Youngest has been making books: pop-up books, cookery books, factual books, he likes to write the blurb for the back and pretend to be a famous author.
“Please welcome the world famous author!” He bellows before striding into the room with a big grin on his face. I have to ask for his autograph.
Eldest is mad about skateboarding. He goes every weekend if he can, on Saturday or Sunday depending on the weather. This weekend it didn’t work out, it was too wet or something and none of his friends could go.
“Never mind.” He says on Sunday afternoon when it’s clear his plans have fallen through, “I really don’t mind that much.”
“You can stay in with us for a change!” I say.
“Yeah, it’s cool.” He says, “I don’t mind really, I’m going skiing next weekend, so, that’s cool.”
We sit on the sofa all evening and watch The Adventures of Sherlock Holmes on DVD, he pauses it for me when I have to go out of the room to start making dinner. Husband listens to music in the kitchen. Middle One is upstairs on the computer.
Come to think of it, Middle One is often upstairs in the office on the computer these days. I resolve to talk to him more.
“How is school?” I say before bedtime, patting the space next to me on the sofa.
“Fine.” He says.
“How was science club?”
“Great! We were throwing eggs out of windows trying not to break them!”
“Mummy, you know trees have bark on them, to protect them?”
“Yes.” I say, my attention drifting back to the television. (Before he came in I was watching The Most Annoying People of 2010.)
“So, how does it actually grow? What’s bark made of exactly?"
“Um, well, I don’t know,” I say, “we should google that.”
“I know Redwoods grow to be the tallest and the widest trees, but what else is special about them?”
“I don’t know.”
“Are they inflammable?”
“Gosh, I don’t think so.”
I’m surreptiously trying to listen to what they’re saying about Katie Price on the telly.
“But isn’t it amazing that Redwoods just start off as tiny seeds and grow so incredibly tall!”
“Yes it is.”
“How big is a Redwood seed exactly?”
“I have no idea. Small I should think.”
“So…I know sap is right in the middle of the tree and Maple Syrup is a kind of sap isn’t it.”
“Yes it is.”
“But what is sap actually for?”
“Well, I’m not sure. We should google it.”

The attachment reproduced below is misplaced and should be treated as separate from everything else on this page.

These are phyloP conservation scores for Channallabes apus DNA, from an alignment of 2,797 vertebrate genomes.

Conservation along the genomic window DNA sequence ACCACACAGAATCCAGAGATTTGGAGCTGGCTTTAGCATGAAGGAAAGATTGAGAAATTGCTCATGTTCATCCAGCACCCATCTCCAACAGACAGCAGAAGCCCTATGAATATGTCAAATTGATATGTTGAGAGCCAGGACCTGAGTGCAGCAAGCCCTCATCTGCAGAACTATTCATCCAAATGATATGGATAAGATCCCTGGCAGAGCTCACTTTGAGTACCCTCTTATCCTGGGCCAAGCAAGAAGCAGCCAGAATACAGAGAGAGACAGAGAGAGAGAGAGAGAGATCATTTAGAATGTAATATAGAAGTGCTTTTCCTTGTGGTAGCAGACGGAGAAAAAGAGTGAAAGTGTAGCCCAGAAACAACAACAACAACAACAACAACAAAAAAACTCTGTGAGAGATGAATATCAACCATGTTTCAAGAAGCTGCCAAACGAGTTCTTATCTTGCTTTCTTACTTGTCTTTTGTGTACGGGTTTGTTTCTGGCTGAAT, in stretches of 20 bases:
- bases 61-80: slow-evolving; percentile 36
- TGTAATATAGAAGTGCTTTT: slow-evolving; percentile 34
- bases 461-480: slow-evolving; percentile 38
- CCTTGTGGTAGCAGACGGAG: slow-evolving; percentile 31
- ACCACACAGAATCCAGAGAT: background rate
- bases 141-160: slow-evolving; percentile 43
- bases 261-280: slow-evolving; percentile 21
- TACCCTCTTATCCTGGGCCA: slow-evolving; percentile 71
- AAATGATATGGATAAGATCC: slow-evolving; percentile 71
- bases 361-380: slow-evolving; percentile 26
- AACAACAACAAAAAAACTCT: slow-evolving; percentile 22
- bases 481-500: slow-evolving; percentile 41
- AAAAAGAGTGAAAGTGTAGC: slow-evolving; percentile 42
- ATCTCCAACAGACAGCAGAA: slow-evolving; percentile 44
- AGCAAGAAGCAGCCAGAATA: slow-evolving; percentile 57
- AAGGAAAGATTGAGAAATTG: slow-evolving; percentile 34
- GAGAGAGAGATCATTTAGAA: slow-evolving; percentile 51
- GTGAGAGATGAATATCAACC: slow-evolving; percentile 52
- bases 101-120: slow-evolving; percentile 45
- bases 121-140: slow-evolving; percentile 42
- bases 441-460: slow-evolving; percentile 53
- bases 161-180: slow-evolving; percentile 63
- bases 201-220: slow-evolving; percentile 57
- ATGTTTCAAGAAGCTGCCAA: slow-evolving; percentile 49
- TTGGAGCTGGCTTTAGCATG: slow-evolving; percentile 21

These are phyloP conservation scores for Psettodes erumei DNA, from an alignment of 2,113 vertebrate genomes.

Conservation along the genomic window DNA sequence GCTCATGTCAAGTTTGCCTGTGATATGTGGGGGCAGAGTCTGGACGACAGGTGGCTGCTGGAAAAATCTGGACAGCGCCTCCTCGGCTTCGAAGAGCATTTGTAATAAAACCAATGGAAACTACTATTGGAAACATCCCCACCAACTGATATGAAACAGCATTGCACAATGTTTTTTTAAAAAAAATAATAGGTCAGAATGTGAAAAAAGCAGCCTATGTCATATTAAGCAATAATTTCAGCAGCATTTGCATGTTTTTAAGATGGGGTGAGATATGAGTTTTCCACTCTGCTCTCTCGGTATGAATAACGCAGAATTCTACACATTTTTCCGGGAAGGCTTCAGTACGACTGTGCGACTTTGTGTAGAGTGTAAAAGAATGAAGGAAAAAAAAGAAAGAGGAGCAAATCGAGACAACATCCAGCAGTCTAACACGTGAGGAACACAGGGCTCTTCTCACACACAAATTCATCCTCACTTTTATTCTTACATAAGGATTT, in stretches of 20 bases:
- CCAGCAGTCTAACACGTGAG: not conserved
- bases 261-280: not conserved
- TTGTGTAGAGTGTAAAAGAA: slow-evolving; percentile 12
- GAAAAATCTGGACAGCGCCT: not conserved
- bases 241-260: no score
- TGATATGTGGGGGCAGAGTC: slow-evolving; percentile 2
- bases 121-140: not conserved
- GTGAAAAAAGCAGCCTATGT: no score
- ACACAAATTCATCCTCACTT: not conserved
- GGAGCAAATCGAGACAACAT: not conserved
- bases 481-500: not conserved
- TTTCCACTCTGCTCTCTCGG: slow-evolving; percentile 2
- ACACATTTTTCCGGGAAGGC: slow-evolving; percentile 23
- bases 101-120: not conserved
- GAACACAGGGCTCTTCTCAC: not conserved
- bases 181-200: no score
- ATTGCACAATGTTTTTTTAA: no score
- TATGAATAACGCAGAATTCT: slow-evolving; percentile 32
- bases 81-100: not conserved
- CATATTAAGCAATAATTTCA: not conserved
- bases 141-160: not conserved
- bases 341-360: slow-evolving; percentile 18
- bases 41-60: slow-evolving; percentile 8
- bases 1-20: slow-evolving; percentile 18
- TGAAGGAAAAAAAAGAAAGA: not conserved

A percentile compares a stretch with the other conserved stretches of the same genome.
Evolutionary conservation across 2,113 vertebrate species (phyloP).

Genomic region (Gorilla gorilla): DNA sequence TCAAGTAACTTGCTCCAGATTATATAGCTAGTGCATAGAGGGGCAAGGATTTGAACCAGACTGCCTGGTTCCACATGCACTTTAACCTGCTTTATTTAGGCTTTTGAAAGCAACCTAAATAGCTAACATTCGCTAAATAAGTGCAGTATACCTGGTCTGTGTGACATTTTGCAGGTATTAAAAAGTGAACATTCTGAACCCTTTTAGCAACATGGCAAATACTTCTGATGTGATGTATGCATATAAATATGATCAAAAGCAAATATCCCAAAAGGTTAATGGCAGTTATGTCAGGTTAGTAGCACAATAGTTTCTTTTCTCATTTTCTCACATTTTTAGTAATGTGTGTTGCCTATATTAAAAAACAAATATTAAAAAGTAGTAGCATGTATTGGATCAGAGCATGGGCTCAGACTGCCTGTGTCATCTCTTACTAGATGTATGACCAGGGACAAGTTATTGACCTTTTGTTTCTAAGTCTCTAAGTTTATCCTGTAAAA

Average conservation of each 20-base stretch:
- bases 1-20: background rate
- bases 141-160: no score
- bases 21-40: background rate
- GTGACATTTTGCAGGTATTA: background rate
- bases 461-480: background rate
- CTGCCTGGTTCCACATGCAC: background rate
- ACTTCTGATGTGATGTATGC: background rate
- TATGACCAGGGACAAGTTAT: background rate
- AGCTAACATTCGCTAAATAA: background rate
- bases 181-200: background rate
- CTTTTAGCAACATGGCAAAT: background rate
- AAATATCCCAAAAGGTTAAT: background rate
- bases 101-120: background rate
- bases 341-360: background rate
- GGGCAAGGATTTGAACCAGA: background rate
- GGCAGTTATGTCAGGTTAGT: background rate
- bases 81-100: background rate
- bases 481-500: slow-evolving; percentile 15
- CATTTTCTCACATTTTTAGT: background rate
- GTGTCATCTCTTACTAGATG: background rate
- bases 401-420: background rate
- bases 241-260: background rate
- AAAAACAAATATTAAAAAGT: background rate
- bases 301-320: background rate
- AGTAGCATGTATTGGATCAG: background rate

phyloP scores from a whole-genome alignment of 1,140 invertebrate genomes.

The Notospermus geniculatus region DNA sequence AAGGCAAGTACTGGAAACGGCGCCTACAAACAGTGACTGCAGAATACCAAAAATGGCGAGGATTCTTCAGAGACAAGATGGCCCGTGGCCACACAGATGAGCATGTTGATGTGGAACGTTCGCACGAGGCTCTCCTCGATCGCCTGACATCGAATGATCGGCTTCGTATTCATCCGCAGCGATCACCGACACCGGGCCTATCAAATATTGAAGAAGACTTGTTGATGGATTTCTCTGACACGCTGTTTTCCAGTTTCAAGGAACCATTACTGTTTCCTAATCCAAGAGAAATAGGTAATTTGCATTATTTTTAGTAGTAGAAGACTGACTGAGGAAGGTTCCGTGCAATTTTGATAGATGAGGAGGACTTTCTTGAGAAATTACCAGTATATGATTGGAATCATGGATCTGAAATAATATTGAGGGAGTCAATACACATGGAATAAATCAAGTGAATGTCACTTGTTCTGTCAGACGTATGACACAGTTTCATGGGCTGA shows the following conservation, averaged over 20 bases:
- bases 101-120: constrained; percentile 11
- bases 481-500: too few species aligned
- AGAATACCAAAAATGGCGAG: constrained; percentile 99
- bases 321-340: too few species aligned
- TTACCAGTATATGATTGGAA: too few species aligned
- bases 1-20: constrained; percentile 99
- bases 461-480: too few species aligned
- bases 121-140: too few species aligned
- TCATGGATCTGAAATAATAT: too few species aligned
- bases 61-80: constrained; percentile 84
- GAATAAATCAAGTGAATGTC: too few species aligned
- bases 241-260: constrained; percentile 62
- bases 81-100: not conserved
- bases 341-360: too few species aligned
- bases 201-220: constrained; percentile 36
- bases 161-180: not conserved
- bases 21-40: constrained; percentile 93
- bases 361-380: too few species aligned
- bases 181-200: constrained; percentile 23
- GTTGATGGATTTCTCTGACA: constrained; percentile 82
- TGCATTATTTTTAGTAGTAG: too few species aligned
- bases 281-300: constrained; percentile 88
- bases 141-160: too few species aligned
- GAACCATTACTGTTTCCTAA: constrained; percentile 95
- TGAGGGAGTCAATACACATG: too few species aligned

“Are Rowan berries poisonous?”
Now this I know!
“Yes. Yes they are.”
“But in the book I’m reading at the moment the people eat Rowan berries.”
I pause the TV with the remote.
“Oh, well then, um, we should google that, I guess.”
“Can we have a Rowan tree? I love Rowan trees; I love all trees I’d like to have lots and lots of trees in my garden when I grow up. And I love animals especially wolves. Why aren’t there any wolves left? Where are there still some wolves in the wild?”
“Um, I think I read that there are still some in the north of Portugal, in the forests, and maybe in Alaska, places like that. I’m not sure. We should...”
“And when are we actually going to go to Japan? I really want to go to Japan.”
“I know you do, darling, but I’ve told you, it would be too expensive.”
“We should learn Japanese history at school. Why don’t we learn Japanese history at school, Mummy? It’s really fascinating.”
“Well, I don’t know, we have our own history I guess…”
“Mummy? Do you know who killed Charlotte Dymond?”
“Who? No. I have no idea. Who was she?”
“We’re learning about it in English, we’re going to have trial and everyone thinks this guy, Matthew Weekes, did it but I don’t think he did because none of his shoes matched the prints left at the scene of the crime.”
“Really, that’s interesting.”
“Yes. And why is Sherlock Holmes so famous, I mean, really, why is he?”
“You know what,” I say, “it’s really late, I think it’s bedtime now, up you go.”
He goes up to bed and I un-pause the telly.